Petroleum minister Dr Asim Hussain said the divisive Iran-Pakistan (IP) gas pipeline project will kick-off before the cessation of the current government despite all foreign and domestic pressures.
Adviser to the Prime Minister for Petroleum and Natural Resources Hussain, during his visit to the All Pakistan Textile Mills Association (Aptma), said Pakistan was facing many challenges and pressures as the poor nation had always stayed divided among the same issues.
Hussain, on the occasion, announced 36 hours of gas supply in a week to the industrial sector of Punjab during the winter.
“We will start the project soon with the help of Iran as they have committed to provide $500 million for the project, with some technical support.”
Punjab’s industries are facing the brunt of the energy crisis.
He said that reasons for the prevailing energy crisis was not mismanagement, as understood by many, but wrong political decisions of the past as equal distribution of energy resources to provinces is a must for economic and industrial growth.
He went on to say that Punjab had huge reserves of shale gas, which we will start to drill as soon as energy-related policies have been established.
Hussain, however, said that gas consumers (domestic, commercial or industrial) will continue to face crisis till end of winter 2014. “Pakistan will exit the crisis phase soon, after which the masses will witness a better scenario than the present one,” he added.
“Pakistan’s total gas consumption is eight billion cubic feet per day (bcfd), whereas our total production is half – only four bcfd. The shortfall will be bridged in the coming years by addition of new wells, liquefied natural gas (LNG) imports and completion of the IP gas pipeline project,” he said.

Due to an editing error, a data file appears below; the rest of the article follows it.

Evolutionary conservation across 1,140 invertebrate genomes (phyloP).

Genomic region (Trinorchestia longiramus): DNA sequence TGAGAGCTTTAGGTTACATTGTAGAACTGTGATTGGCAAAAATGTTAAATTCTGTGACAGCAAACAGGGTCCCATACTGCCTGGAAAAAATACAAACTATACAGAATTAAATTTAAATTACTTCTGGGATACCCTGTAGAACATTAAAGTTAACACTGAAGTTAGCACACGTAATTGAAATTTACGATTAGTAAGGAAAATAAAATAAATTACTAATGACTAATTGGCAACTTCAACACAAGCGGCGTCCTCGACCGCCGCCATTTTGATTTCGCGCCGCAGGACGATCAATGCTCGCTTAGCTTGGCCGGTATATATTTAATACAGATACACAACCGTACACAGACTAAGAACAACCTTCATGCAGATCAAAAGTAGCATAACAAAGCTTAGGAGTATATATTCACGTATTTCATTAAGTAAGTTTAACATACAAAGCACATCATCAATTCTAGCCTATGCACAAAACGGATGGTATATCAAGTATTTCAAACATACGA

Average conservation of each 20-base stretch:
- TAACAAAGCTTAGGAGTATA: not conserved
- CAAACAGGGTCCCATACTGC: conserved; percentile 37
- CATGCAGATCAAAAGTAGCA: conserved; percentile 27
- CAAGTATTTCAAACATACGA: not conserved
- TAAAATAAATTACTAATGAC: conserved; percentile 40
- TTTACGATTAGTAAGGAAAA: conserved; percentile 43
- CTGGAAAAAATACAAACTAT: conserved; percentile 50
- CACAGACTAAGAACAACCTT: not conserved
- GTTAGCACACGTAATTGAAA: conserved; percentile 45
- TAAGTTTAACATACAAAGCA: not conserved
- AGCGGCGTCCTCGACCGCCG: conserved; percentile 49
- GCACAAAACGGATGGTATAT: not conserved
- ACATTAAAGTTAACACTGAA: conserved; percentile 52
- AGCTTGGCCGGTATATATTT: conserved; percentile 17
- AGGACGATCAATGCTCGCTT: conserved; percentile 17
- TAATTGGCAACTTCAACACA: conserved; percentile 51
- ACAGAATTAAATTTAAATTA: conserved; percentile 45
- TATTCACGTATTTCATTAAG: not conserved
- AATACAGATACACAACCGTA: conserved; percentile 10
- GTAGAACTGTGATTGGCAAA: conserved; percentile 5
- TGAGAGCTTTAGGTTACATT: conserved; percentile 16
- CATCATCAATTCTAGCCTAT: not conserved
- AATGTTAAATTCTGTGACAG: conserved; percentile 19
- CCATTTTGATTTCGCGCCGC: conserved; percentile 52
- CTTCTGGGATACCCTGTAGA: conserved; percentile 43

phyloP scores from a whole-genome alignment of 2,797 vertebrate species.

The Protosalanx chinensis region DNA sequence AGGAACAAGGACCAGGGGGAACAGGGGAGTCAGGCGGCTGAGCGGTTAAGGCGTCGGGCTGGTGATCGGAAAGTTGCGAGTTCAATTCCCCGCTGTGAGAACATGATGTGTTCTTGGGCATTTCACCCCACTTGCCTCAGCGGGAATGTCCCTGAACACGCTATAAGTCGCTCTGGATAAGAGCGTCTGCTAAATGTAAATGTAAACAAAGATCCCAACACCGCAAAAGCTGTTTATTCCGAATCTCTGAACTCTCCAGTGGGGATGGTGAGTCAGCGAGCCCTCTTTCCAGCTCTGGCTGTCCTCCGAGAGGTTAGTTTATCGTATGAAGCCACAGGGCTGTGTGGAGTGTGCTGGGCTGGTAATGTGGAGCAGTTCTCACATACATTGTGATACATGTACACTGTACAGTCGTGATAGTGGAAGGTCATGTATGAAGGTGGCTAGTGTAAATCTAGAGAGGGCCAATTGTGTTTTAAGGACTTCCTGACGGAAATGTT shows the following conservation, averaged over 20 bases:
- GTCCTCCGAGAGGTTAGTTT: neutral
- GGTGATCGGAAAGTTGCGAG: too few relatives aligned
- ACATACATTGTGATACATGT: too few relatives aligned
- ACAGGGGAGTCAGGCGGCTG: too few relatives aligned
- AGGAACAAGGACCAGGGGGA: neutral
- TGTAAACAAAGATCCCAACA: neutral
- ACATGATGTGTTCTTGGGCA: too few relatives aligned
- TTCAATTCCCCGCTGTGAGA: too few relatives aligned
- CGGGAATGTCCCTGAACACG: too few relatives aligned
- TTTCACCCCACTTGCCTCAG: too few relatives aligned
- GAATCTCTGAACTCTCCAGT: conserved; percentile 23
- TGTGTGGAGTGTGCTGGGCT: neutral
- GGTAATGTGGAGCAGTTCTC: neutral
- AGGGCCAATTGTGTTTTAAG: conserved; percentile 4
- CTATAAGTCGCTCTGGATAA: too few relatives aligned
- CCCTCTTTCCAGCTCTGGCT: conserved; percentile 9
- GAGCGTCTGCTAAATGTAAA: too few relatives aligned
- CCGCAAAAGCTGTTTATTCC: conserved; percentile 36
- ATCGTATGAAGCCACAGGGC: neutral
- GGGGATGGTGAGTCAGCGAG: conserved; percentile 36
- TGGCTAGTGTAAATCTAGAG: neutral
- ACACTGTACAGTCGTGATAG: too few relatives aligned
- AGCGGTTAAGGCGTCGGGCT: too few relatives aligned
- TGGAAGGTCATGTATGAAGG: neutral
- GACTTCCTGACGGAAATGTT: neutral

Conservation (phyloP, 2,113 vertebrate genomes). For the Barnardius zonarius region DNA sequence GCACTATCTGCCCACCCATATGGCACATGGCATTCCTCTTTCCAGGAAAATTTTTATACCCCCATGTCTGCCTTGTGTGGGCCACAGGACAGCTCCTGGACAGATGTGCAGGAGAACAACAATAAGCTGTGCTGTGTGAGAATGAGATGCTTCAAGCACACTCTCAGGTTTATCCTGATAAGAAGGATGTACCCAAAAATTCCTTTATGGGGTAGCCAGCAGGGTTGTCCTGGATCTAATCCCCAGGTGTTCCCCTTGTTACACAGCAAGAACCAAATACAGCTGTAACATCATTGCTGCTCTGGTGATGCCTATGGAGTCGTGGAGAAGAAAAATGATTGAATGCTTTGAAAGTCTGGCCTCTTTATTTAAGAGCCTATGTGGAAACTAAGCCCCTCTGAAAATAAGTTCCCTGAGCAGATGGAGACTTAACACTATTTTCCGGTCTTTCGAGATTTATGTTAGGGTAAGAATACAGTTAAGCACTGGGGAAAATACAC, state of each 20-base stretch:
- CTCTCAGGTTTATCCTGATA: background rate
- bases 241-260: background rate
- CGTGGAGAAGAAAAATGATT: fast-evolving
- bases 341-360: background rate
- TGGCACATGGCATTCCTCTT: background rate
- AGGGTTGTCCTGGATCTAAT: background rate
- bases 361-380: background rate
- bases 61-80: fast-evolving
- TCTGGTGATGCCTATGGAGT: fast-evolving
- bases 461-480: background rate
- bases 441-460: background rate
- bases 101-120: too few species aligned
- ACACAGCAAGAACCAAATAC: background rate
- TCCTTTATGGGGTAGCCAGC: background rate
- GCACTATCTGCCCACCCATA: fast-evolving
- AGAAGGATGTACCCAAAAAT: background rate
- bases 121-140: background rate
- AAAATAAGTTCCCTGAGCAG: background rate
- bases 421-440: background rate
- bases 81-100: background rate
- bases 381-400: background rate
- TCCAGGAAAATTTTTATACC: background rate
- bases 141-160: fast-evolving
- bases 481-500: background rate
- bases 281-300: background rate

The plan to bridge the shortfall through LNG imports will significantly increase the gas tariff for all consumers. The present tariff is cheap and the government is giving a subsidy of Rs300 for consumers who consume up to 300 units of gas.
Gas companies have expanded gas pipelines network by 200 kilometre (km) this year, which will add up the gas burden of 200 million cubic feet per day (mmcfd) in the system. Next year, the consumption and pipelines network expansion will be at the same pace and grow simultaneously, Hussain added.
As far as the issue of compressed natural gas (CNG) stations was concerned, he said that up to 80% of CNG station owners had taken a stay order and were not paying any tax. The long queues of vehicles are not due to the gas shortage but due to the increased demands of CNG especially after the fixing of new prices, which are much cheaper than petrol, he said.
Published in The Express Tribune, December 23rd, 2012.
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